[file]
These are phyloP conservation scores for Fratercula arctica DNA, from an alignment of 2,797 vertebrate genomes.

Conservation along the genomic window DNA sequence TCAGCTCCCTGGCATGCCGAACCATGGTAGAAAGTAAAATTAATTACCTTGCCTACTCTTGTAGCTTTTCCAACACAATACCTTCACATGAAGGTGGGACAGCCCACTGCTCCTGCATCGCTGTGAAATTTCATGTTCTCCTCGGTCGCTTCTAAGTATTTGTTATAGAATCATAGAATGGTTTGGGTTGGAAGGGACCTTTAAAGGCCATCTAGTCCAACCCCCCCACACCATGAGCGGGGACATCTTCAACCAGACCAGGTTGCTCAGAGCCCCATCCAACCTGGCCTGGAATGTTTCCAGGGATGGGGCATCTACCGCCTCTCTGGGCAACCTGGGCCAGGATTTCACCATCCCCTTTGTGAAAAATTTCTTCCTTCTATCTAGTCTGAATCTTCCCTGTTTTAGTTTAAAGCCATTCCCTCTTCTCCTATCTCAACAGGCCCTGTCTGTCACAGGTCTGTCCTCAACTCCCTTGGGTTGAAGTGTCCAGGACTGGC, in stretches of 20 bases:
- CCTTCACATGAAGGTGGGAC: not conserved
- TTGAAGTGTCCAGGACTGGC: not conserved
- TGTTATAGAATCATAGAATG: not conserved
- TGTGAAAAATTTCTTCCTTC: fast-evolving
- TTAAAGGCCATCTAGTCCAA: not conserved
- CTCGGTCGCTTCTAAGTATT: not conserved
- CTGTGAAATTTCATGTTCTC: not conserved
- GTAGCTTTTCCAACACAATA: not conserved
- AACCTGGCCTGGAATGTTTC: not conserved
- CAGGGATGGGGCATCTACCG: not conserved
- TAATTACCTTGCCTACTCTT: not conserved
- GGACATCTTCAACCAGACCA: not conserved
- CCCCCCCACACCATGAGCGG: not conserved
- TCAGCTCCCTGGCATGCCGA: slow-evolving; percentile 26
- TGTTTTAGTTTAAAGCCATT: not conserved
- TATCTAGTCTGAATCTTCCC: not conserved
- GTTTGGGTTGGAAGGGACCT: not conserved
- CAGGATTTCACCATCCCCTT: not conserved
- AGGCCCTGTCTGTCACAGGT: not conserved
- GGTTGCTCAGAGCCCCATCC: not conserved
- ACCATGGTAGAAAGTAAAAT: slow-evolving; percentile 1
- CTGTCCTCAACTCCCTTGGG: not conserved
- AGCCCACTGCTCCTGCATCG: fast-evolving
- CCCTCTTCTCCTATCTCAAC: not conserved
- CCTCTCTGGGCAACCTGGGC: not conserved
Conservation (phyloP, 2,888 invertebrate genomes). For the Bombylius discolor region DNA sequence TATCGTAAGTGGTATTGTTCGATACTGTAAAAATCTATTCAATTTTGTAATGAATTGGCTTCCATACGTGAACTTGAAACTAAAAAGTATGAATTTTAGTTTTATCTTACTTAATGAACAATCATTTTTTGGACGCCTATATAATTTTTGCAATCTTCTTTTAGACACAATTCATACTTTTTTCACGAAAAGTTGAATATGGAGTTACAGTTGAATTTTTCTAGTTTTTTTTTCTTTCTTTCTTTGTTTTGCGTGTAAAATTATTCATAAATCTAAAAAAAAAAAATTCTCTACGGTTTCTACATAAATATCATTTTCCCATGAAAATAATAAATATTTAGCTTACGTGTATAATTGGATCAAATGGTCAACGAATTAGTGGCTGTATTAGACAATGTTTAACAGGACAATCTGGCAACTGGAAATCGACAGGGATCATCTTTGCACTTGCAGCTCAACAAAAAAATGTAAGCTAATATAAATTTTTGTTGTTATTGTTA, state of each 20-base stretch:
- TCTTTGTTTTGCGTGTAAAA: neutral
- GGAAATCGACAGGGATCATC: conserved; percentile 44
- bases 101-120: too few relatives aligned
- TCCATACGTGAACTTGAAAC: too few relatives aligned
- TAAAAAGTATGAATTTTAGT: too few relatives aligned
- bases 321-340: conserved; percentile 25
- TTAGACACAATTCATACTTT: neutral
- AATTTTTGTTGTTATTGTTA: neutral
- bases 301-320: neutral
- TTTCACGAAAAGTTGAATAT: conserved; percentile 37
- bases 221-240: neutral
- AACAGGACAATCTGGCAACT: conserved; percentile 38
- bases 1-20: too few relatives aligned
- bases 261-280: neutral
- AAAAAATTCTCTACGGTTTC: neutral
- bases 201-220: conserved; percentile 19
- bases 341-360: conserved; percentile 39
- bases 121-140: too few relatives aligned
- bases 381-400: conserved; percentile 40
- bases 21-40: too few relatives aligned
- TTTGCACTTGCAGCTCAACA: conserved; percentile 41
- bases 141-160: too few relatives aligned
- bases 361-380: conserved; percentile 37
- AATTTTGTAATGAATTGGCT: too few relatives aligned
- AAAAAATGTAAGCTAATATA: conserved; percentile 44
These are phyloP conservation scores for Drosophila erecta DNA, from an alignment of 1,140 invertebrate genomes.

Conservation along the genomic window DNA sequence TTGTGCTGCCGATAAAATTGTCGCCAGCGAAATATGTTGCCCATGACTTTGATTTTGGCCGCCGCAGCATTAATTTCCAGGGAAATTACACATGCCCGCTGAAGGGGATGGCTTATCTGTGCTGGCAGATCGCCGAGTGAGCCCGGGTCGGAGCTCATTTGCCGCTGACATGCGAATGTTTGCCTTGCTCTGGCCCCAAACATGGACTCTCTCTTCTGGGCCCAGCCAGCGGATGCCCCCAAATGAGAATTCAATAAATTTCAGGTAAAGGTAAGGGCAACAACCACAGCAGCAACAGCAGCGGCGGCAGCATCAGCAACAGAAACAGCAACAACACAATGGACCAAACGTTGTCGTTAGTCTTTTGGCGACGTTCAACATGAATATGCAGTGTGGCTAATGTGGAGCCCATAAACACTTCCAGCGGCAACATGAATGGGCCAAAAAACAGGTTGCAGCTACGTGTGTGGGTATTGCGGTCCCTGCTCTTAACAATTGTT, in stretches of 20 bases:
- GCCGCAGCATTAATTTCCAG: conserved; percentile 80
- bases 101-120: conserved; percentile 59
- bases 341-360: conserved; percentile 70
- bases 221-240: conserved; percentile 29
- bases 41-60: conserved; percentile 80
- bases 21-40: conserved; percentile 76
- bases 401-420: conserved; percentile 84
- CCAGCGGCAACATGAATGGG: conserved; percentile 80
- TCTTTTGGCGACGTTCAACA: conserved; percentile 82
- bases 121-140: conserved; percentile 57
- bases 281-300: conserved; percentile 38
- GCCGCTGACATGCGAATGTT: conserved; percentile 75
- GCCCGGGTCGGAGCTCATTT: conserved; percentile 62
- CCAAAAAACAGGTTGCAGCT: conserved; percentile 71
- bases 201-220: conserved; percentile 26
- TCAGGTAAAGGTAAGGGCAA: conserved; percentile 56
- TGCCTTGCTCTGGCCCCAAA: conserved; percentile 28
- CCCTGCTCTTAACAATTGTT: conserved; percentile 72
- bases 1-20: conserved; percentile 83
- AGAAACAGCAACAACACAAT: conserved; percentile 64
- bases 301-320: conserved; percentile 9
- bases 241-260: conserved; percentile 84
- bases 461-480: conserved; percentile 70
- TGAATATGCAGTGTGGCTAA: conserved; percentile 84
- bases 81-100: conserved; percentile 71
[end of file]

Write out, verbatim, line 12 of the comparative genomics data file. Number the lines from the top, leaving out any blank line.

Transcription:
- CAGGGATGGGGCATCTACCG: not conserved